Daytona Beach, Fla. — Junior went to victory lane at a restrictor-plate race again.
Just like last time, it was Ricky Stenhouse Jr. celebrating after the checkered flag.
Stenhouse raced to his second victory of the season — second consecutive on a restrictor-plate track — Saturday night at Daytona International Speedway. Both events were billed as showcases for retiring driver Dale Earnhardt Jr., and Stenhouse stole both shows.
Stenhouse picked up his first career NACAR Cup Series win in May at Talladega. Just like last time, girlfriend Danica Patrick was there to greet him in victory lane — she had wrecked out shortly before and was the first person at his car window when he pulled in to celebrate.
“It validates what we did in Talladega,” Stenhouse said.
He earned this one for Roush Fenway Racing in a two-lap overtime sprint when leader David Ragan tried to block the field and lost momentum. Stenhouse squirted by and held on for the victory. He did it in a new car, too, because he wasn’t giving back the Ford he drove at Talladega to his first career Cup victory.
“I kept my Talladega car and told them to build a new one,” he said. “I have been coming here since 2008. I actually came in 2006 one time with Bobby Hamilton Jr. and it is cool to put it in victory lane and get our second win this year.”
Clint Bowyer was second for the second consecutive week.
“This bridesmaid deal sucks. I want to win. We’re in this business to win,” Bowyer said. “But second is better than third.”
Bowyer joined Stenhouse to give Ford Performance a 1-2 finish for the manufacturer and engine builder Doug Yates. Ford also won all three plate races this season.
Paul Menard was third, followed by Michael McDowell, Ryan Newman and Ragan.
Brendan Gaughan, AJ Allmendinger, Erik Jones and Chris Buescher rounded out a bizarre top 10. Many of the top contenders were knocked out in accidents, including Patrick, who kicked her car in frustration when she wrecked. She also was out of the race and in street clothes when Stenhouse won at Talladega.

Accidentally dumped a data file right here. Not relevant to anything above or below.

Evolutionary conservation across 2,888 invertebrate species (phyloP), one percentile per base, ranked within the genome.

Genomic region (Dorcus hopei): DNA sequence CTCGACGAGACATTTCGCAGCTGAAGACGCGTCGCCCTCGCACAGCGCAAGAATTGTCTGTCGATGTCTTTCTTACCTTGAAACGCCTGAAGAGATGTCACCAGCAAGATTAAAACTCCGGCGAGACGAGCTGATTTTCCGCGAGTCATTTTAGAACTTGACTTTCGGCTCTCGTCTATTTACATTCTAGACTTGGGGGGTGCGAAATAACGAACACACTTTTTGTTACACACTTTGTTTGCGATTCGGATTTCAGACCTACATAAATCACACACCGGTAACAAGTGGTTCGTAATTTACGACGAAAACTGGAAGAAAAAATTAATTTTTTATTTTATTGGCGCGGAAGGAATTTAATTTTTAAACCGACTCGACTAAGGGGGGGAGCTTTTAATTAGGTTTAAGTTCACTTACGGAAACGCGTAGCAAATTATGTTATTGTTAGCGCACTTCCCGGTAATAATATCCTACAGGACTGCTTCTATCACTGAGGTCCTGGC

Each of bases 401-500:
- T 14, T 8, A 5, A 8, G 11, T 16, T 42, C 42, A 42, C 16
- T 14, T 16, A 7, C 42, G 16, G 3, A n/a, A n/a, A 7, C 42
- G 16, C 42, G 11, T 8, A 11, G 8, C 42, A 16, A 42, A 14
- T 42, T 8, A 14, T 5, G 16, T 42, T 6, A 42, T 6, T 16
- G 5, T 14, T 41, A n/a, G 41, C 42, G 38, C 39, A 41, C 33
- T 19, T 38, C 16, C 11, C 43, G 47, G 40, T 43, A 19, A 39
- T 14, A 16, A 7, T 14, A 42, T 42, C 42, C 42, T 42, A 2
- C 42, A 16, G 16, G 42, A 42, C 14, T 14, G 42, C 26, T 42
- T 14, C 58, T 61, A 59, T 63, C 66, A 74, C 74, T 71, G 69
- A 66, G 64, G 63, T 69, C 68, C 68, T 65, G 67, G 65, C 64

The race had hit full intensity in the final 10 laps with series points leader Kyle Larson slicing his way back into contention. He was chasing Ty Dillon for the lead with seven laps remaining when he moved up a lane to block Stenhouse.
There wasn’t enough room for Larson’s car in front of Stenhouse, and the contact turned Larson toward the wall and lifted his car off the track. It triggered an eight-car accident that collected Daytona 500 winner Kurt Busch and whittled down the field to just a handful of contenders.
NASCAR red-flagged the race to clean the damage, and went back to yellow after a stoppage of nearly nine minutes.
Dillon was out front as the leader, followed by Ragan, Allmendinger and Stenhouse, who despite driving under Larson’s airborne car, seemed to come out unscathed and restarted fourth.
Ragan got a good push from Allmendinger on the restart, but a spin by Denny Hamlin and Erik Jones brought out the caution to send the race into overtime. That’s when Stenhouse got his chance.
“I zigged when I should have zagged,” Ragan said. “It’s tough to block two or three lanes coming to the white flag. I missed it on that run. If I couldn’t win I’m glad another Ford is in victory lane. Ricky’s a good guy and I’m proud for that team.”
The race was allegedly the final one at Daytona for Earnhardt. But he opens the door wider and wider every time he speaks about racing in the future, and winning the pole for Saturday night made him eligible for an exhibition race next February.
It set the stage for what felt like an Earnhardt kind of night, but he was forced into the wall riding in traffic early in the second stage and it seemed to end the feel-good story.
But Earnhardt worked his way back inside the top 10 and was sixth and pushing hard, demanding on his radio to know who was in front of Kevin Harvick, when he hooked Harvick to trigger a multi-car crash. Harvick said he got a flat tire right before the contact.
Earnhardt’s night was over, and he headed to the garage and a 32nd-place finish.
“It’s been a wild night,” Earnhardt said. “I didn’t anticipate this much action and this much torn up sheet metal.”
William Byron raced to his second straight Xfinity Series victory by avoiding several crashes and outlasting the rain at Daytona International Speedway.
The 19-year-old became the youngest series winner at Daytona. He drove his JR Motorsports Chevrolet to his first career win last weekend at Iowa.
Rain postponed the race from Friday night until Saturday, and then a second weather delay of nearly two hours made for a lengthy 250 miles. Then Byron needed overtime to complete the win.
Byron took the lead on the final restart in overtime, in part because of a poor start by Erik Jones, and then wasn’t sure what to do when an accident behind him effectively ended the race.
“I have to go around one more time, right?” he asked his crew.
Seven drivers were scheduled to run both the Xfinity Series race and the 400-mile Cup race later Saturday night.